Investigation of Factors Influencing the Incidence and Prognosis of Acute Myocardial Infarction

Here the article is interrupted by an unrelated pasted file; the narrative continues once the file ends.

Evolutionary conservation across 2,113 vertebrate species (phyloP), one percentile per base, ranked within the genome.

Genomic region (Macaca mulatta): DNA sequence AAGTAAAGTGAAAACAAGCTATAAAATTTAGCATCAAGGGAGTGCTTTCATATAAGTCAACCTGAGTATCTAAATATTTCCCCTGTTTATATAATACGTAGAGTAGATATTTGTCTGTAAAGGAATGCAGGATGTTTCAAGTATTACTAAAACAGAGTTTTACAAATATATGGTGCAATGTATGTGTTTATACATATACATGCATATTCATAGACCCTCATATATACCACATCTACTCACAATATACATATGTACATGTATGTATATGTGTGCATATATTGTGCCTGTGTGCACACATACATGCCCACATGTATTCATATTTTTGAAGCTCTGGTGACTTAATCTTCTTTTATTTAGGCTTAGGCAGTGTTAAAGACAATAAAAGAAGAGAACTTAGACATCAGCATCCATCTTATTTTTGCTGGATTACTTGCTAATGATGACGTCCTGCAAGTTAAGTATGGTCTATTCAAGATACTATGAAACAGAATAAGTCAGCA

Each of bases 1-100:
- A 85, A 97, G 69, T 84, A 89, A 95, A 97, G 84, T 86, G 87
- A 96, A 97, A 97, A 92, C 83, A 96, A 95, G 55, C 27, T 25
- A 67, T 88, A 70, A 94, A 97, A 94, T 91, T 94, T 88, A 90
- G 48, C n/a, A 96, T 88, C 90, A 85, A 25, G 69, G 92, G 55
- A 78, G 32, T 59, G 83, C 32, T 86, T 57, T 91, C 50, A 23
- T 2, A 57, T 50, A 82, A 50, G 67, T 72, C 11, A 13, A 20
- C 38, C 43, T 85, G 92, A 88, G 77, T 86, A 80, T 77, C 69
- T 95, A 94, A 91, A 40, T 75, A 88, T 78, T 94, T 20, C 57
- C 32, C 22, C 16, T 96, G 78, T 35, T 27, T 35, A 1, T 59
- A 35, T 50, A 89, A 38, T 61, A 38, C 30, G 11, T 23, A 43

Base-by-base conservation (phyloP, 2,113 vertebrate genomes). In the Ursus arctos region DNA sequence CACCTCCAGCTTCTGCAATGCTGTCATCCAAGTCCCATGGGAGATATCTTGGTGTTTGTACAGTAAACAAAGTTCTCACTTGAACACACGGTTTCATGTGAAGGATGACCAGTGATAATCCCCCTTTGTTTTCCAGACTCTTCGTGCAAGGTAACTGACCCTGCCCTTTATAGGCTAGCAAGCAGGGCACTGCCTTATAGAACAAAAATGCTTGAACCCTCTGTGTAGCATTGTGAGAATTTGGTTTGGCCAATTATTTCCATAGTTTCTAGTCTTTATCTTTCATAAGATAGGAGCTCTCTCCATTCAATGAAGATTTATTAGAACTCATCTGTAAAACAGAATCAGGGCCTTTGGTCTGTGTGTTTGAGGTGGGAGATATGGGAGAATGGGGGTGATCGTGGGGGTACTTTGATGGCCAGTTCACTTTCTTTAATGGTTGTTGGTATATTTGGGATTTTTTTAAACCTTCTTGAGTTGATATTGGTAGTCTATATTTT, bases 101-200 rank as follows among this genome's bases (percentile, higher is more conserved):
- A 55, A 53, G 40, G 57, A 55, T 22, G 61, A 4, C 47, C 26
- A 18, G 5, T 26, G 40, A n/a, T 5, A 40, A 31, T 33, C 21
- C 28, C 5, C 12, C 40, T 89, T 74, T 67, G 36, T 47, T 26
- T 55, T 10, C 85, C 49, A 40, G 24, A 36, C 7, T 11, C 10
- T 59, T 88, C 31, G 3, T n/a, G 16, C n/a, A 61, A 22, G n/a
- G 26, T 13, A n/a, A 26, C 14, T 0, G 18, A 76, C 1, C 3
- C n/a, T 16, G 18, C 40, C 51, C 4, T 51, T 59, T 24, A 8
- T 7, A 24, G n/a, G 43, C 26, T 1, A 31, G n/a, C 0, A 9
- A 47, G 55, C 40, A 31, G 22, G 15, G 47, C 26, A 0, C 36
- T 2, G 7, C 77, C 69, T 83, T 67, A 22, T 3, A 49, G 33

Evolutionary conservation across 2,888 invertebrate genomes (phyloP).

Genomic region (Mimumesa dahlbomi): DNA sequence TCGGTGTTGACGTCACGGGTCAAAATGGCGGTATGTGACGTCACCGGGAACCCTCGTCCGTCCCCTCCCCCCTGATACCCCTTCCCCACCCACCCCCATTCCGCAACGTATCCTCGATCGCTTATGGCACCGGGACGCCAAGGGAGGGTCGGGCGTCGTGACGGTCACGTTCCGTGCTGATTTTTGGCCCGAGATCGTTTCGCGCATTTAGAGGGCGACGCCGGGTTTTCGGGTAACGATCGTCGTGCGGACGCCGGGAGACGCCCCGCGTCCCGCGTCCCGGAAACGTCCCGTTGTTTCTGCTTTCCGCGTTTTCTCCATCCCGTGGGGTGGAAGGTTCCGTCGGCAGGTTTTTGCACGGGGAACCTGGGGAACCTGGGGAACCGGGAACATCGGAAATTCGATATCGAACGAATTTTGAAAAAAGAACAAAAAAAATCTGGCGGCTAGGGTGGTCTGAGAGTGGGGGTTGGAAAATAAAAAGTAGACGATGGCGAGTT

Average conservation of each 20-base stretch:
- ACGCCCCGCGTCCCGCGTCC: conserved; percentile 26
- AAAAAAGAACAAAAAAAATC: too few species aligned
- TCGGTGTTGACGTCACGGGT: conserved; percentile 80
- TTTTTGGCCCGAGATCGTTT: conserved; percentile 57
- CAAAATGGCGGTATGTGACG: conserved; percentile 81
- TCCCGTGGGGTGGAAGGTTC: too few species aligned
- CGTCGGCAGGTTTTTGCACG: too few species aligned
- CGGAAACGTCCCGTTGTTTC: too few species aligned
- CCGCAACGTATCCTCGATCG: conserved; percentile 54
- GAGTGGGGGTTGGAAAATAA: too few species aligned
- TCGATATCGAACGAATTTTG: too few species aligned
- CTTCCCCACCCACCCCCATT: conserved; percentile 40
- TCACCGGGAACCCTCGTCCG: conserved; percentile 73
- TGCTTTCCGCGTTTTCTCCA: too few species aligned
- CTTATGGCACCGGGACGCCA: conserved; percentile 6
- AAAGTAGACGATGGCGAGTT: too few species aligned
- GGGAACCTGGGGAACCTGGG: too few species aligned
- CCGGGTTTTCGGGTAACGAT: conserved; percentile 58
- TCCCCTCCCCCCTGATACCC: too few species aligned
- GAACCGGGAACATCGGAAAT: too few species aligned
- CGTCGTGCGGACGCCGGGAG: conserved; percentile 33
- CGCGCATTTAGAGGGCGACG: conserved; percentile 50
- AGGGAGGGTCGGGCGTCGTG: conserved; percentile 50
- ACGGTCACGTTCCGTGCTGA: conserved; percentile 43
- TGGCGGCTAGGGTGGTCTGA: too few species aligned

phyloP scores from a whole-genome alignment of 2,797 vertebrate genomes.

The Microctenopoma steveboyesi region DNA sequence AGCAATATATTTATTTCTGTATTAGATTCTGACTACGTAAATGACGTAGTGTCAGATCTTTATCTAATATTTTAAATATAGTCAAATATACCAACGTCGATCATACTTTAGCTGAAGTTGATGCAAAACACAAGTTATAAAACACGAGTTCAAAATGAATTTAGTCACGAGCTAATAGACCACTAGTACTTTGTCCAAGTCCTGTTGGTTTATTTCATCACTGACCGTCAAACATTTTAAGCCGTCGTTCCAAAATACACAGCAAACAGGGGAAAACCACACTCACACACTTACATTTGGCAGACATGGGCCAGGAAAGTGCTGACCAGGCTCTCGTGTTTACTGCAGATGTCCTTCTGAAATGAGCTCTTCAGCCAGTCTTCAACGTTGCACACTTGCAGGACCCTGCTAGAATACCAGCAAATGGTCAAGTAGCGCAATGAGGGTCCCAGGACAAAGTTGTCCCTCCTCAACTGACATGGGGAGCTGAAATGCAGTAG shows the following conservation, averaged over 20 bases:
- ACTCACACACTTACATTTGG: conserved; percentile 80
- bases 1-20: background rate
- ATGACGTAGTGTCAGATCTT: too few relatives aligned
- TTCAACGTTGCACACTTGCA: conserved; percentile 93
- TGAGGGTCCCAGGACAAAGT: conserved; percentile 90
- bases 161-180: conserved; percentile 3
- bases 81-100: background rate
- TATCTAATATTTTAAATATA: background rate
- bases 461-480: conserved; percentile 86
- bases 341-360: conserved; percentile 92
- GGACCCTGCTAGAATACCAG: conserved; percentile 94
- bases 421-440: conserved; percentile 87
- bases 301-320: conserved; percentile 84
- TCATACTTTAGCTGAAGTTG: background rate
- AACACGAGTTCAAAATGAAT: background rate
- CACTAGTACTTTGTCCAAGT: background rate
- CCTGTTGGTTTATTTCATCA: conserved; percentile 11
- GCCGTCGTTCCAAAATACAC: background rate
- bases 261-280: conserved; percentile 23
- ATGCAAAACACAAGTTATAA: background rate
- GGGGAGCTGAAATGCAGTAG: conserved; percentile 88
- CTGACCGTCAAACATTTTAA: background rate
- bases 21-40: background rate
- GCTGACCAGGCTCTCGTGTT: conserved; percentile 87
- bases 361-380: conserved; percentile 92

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Coronary heart disease (CHD) is the leading cause of death and disability and has a major impact on both developing and developed nations. The acute manifestation of CHD is defined as an acute coronary syndrome (ACS). The two main cornerstones of the treatment of this condition are the immediate administration of antiplatelet agents after diagnosis and the reperfusion therapy, most commonly percutaneous coronary intervention (PCI), during which the vascular segment responsible for the development of acute myocardial infarction (AMI) is identified and treated by mechanical reperfusion and implantation of stents in the coronary artery stenoses. Although the therapeutic options and strategy for ACS have developed fast in the last decades, there are still unresolved questions in need of further clarification. Regarding the administration of antiplatelet drugs immediately after diagnosis (being most commonly clopidogrel and aspirin in Hungary), previous studies demonstrated large interindividual differences in response to clopidogrel. The term “clopidogrel resistance” was created and widely applied to refer to patients with an inappropriate response, which raised important questions regarding the treatment of AMI. Another major issue regarding the treatment of ACS is the type of stents implanted during PCI in different patient populations since nowadays not only bare-metal stents (BMS) but also stents delivering antiproliferative drugs (drug-eluting stent, DES) are available. In recent years several new anticoagulants (direct oral anticoagulant, DOAC) have been introduced for various indications. Since the use of these drugs concerns large patient populations it brings up important questions regarding their cardiovascular safety.